The ministries of Planning and Rural Development and the Cambodia Indigenous Peoples Alliance (CIPA) on November 4 jointly organised an online conference to announce their joint report on the demographic and socio-economic realities of the indigenous peoples in the country.
The report offers detailed information on the living conditions and specific challenges faced by indigenous Cambodians.
Minister of Planning Chhay Thorn said at the meeting that the purpose of the report was to use it as a basis for directing indigenous peoples’ development plans and focuses for research.
He said this was a great achievement that came from the excellent cooperative efforts between Cambodia’s state institutions, development partners and indigenous communities.
Thorn said the status of indigenous peoples in Cambodia is determined by their use of indigenous languages. There are 22 indigenous tribes in Cambodia with a total population of 183,831 people in 2013, or 1.25 per cent of Cambodia’s total population of around 16 million.
According to Thorn, only six of the 22 tribes have more than 10,000 members in them: Tampuan, Bunong, Kouy, Jaray and Prov. They account for 88 per cent of the indigenous population on their own.
“Currently, indigenous peoples live in the capital and across all provinces, but the vast majority of them actually live in just six provinces: Ratanakkiri, Mondulkiri, Kratie, Stung Treng, Kampong Thom and Preah Vihear, which together had 92.4 per cent of all indigenous peoples living there in 2013,” he said.
Chea Chantum, secretary-general of the planning ministry’s General Secretariat for Population and Development, detailed some of the contents of the report.
“The report on the demographic and socio-economic status of indigenous peoples in Cambodia has five chapters – Chapter 1: Introduction, Chapter 2: Demographic Status, Chapter 3: Socio-Economic Situation; Chapter 4: Housing, Land and Collective Ownership; and Chapter 5: Conclusion,” he said.
According to Chantum, population and development issues are intertwined and supportive of each other.
Problems of demographic change and population dynamics have been persistent, such as the reproductive health challenges of adolescents and girls, the aging population, the relentless rise of migrants, and rapid urbanisation, with a labour-intensive but unskilled or low-skilled workforce and uncertain environment.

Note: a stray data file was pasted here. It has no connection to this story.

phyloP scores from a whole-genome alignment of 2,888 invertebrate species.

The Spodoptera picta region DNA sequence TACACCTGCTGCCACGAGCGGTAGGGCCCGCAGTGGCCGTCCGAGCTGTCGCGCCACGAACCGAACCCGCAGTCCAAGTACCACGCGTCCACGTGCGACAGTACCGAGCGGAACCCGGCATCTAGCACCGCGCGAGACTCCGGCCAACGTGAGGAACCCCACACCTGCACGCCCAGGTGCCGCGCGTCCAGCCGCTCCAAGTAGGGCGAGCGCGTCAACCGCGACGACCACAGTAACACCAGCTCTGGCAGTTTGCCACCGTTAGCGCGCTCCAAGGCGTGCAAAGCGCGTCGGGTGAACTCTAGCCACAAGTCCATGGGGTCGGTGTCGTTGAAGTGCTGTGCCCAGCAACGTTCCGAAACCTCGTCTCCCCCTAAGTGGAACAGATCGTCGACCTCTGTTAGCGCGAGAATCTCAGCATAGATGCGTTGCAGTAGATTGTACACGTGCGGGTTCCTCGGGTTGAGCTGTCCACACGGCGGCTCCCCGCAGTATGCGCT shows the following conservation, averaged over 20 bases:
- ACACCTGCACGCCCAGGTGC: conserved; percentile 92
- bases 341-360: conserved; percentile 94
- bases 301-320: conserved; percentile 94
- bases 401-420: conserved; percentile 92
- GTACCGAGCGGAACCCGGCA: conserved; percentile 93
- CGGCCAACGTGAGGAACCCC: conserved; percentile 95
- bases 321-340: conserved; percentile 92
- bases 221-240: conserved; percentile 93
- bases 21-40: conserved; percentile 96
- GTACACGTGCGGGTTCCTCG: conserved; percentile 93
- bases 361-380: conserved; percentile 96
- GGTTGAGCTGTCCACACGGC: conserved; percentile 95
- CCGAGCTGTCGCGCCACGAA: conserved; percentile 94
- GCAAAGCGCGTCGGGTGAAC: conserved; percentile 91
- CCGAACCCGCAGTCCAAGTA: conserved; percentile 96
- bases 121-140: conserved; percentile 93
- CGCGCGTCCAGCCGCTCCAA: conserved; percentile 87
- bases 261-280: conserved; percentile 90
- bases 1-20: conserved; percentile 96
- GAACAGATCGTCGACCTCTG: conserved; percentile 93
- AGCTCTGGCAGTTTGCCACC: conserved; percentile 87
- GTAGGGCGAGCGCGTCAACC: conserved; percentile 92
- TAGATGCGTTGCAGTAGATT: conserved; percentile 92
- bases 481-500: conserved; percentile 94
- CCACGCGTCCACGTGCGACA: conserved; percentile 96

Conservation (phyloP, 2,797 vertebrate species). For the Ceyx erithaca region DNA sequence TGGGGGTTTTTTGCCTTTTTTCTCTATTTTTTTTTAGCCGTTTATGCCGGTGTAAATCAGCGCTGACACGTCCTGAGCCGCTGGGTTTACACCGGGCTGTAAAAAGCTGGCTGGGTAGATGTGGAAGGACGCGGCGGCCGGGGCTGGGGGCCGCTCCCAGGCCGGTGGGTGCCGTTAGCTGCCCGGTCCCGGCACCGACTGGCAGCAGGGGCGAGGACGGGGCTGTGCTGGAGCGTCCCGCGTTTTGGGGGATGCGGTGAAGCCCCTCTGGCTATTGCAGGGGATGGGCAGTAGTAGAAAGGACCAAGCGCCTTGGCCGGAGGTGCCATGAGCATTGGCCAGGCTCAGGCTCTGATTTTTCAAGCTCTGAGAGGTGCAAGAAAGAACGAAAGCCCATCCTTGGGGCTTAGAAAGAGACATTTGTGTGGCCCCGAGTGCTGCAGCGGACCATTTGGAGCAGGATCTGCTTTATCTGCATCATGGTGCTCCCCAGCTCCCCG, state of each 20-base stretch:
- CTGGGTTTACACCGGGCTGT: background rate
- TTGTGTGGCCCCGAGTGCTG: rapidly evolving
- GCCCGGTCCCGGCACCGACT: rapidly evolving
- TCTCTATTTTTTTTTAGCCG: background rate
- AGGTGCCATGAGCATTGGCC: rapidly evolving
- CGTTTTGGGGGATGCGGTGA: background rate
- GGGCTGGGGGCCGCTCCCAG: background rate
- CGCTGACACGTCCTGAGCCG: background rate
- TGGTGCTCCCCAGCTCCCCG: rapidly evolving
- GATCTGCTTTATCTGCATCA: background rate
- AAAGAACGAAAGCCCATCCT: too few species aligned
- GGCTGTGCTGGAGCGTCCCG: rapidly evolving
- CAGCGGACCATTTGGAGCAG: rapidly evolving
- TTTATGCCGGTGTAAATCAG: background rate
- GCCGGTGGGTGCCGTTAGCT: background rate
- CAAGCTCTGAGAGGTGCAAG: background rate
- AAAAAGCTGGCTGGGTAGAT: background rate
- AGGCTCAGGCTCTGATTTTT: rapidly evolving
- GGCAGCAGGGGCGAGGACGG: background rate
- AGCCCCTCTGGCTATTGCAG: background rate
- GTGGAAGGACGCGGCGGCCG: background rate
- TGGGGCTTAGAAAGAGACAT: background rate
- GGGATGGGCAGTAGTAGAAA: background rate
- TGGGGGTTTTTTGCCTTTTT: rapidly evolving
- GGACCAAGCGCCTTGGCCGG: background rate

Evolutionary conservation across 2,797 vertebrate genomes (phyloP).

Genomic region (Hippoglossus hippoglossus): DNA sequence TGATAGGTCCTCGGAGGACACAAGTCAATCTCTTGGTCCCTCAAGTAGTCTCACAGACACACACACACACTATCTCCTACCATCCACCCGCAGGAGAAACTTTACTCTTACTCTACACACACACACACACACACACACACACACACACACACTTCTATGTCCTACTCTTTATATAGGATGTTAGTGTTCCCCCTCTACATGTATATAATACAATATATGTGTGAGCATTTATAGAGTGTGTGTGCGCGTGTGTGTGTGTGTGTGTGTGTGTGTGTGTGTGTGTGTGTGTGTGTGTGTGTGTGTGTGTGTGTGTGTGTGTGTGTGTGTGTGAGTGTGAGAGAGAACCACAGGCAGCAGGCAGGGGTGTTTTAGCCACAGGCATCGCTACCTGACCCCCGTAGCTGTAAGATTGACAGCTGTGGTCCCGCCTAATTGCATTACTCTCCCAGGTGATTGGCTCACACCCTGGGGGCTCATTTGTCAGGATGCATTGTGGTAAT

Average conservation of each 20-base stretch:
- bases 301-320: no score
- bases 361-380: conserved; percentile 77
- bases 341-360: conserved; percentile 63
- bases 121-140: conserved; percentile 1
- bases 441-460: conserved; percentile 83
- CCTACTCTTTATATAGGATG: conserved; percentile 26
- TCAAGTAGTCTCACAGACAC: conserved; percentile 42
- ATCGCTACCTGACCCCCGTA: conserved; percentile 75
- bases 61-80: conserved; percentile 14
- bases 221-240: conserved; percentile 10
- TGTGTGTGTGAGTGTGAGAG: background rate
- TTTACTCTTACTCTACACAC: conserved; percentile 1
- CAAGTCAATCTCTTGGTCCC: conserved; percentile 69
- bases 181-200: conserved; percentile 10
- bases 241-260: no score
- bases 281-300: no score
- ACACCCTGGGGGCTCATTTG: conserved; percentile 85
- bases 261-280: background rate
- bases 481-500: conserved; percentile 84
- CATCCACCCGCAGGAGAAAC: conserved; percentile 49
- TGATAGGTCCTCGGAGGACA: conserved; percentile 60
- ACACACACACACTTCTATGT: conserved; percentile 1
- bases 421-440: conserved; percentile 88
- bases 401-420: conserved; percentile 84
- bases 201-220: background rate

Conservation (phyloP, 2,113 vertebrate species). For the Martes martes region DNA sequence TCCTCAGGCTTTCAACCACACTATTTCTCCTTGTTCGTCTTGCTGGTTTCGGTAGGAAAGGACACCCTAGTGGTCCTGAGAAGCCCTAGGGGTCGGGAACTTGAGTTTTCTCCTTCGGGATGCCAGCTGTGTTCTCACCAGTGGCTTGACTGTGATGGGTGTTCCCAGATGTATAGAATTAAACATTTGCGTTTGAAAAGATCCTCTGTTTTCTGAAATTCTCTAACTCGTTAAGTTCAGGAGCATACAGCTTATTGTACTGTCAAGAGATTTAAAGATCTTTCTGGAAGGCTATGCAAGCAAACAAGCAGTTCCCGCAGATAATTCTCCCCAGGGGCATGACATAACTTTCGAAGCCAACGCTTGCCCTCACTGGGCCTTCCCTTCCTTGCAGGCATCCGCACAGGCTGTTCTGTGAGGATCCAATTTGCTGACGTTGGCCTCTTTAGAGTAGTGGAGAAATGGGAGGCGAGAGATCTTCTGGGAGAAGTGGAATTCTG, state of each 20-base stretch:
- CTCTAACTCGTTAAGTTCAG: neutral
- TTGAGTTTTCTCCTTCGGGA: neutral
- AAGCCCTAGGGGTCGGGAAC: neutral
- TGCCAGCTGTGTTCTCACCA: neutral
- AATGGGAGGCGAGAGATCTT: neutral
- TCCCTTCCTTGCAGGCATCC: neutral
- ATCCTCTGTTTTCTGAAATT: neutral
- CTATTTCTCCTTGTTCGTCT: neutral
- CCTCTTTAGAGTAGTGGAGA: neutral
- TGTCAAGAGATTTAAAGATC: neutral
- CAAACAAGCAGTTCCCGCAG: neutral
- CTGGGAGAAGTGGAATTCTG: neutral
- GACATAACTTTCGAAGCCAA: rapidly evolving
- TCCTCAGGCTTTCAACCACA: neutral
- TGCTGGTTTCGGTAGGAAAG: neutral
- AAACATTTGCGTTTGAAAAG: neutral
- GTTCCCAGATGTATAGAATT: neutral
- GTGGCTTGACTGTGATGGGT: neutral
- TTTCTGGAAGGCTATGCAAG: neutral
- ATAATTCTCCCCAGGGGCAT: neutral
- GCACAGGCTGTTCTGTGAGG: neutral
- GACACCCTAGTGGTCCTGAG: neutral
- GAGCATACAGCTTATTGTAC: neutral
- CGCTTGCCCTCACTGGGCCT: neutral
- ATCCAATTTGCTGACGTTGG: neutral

“These problems, if we don’t intervene timely or on target, will be a serious burden on the government and ultimately cause a crisis for society. But if we intervene properly and in time, it will turn out to be a great opportunity to boost the country’s economic growth and development and especially to take advantage of the demographic dividends that Cambodia is experiencing,” he said.
Pheap Sochea, acting executive director of Cambodia Indigenous People, also said this report is the only national data compiled in Cambodian history for supporting the development of indigenous peoples in Cambodia as of 2021.
“The report is based on scientific data and in line with our spirit, aspirations and needs, challenges in development and conservation and it accurately portrays the social, economic and cultural conditions indigenous people live under,” he said.
According to Sochea, the use of this national report will help promote national planning, policy formulation and the development of conservation projects to promote the economic, social and cultural development of indigenous peoples, which will be focused primarily on poverty reduction measures.